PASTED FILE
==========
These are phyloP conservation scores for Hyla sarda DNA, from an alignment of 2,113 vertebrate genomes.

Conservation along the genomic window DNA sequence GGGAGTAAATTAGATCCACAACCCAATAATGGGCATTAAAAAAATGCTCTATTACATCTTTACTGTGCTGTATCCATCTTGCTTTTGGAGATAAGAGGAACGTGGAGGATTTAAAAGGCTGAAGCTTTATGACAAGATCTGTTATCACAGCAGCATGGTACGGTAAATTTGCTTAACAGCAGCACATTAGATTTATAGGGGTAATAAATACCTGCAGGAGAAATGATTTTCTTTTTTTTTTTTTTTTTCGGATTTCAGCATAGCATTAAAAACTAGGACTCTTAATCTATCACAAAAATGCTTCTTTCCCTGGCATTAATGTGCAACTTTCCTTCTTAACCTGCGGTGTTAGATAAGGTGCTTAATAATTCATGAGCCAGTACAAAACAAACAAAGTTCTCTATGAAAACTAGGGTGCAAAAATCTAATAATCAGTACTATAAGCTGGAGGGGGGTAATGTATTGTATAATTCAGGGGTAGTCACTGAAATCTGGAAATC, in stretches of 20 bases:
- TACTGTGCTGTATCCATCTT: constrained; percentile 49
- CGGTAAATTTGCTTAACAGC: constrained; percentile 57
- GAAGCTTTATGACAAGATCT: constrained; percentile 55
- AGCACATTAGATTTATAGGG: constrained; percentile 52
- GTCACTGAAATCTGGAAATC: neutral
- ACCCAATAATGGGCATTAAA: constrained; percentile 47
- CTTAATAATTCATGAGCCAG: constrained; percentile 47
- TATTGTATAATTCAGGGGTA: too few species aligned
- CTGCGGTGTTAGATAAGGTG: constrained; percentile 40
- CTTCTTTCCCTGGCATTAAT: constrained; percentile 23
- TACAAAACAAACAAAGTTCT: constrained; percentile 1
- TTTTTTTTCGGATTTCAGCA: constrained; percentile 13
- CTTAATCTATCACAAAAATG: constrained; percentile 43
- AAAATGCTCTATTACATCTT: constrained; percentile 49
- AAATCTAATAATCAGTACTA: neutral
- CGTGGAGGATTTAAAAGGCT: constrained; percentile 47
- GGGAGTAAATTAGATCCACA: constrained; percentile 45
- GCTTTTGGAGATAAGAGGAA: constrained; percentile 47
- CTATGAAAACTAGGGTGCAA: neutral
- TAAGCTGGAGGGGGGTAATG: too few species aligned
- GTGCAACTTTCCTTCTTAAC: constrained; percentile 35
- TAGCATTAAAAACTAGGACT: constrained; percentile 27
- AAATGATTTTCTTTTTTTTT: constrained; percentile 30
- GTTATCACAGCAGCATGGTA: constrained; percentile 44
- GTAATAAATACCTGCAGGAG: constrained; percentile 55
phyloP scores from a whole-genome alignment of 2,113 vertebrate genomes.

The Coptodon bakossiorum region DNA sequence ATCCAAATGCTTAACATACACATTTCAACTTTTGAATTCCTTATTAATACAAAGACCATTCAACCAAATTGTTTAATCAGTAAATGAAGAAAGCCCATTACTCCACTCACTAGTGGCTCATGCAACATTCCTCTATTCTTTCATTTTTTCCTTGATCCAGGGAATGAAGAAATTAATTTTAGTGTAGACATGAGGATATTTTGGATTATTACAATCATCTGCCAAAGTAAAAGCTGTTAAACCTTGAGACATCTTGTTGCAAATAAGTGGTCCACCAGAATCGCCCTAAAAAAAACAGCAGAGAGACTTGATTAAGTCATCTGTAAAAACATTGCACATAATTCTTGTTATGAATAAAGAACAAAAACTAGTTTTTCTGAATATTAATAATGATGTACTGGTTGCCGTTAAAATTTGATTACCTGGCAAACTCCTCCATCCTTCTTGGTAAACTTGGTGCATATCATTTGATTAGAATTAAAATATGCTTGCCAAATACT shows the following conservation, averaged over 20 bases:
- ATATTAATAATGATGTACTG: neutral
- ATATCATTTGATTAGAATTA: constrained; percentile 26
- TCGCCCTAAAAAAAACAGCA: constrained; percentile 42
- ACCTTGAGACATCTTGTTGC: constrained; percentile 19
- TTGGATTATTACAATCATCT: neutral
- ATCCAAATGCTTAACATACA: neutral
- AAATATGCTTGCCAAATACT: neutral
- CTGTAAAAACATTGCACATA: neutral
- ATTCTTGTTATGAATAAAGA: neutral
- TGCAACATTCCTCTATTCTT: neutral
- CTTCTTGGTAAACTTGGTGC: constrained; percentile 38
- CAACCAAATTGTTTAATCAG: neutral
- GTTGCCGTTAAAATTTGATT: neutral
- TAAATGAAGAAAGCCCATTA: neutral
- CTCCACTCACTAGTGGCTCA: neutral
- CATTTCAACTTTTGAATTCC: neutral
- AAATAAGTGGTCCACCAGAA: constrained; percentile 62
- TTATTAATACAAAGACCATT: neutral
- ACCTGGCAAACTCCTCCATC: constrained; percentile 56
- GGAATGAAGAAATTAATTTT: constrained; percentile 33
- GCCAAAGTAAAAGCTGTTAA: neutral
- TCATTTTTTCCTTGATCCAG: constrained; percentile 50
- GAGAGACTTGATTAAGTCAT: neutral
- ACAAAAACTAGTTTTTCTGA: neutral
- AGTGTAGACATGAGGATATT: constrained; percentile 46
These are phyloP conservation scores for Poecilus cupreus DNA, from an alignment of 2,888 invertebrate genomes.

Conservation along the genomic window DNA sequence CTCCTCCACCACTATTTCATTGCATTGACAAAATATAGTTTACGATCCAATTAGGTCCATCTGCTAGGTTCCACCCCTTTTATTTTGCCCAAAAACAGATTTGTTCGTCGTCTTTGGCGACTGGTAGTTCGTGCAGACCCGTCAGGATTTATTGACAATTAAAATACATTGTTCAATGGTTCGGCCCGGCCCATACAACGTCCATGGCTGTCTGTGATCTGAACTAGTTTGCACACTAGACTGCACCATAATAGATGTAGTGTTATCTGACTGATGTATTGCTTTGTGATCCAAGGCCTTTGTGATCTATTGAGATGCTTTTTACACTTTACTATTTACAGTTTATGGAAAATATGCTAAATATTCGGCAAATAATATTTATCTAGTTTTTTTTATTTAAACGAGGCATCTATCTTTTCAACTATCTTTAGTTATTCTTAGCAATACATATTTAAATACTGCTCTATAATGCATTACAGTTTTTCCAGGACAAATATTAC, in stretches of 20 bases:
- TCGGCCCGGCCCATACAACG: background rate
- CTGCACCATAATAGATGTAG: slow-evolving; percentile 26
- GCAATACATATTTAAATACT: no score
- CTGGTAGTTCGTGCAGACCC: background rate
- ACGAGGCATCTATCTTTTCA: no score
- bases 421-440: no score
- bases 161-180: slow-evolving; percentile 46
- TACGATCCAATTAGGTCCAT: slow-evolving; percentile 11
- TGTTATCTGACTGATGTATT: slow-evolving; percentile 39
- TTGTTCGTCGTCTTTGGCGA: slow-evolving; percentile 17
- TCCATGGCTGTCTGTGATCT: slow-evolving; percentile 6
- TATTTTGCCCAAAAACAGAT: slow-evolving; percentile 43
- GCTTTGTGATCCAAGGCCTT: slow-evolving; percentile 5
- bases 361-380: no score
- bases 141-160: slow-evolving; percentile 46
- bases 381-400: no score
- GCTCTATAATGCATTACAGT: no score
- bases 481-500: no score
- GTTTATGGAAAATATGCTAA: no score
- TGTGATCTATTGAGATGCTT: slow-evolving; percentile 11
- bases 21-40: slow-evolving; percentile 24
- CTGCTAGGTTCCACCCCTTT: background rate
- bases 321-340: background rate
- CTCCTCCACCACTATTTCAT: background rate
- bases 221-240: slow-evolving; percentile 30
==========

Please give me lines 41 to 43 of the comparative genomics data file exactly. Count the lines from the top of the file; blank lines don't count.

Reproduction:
- CAACCAAATTGTTTAATCAG: neutral
- GTTGCCGTTAAAATTTGATT: neutral
- TAAATGAAGAAAGCCCATTA: neutral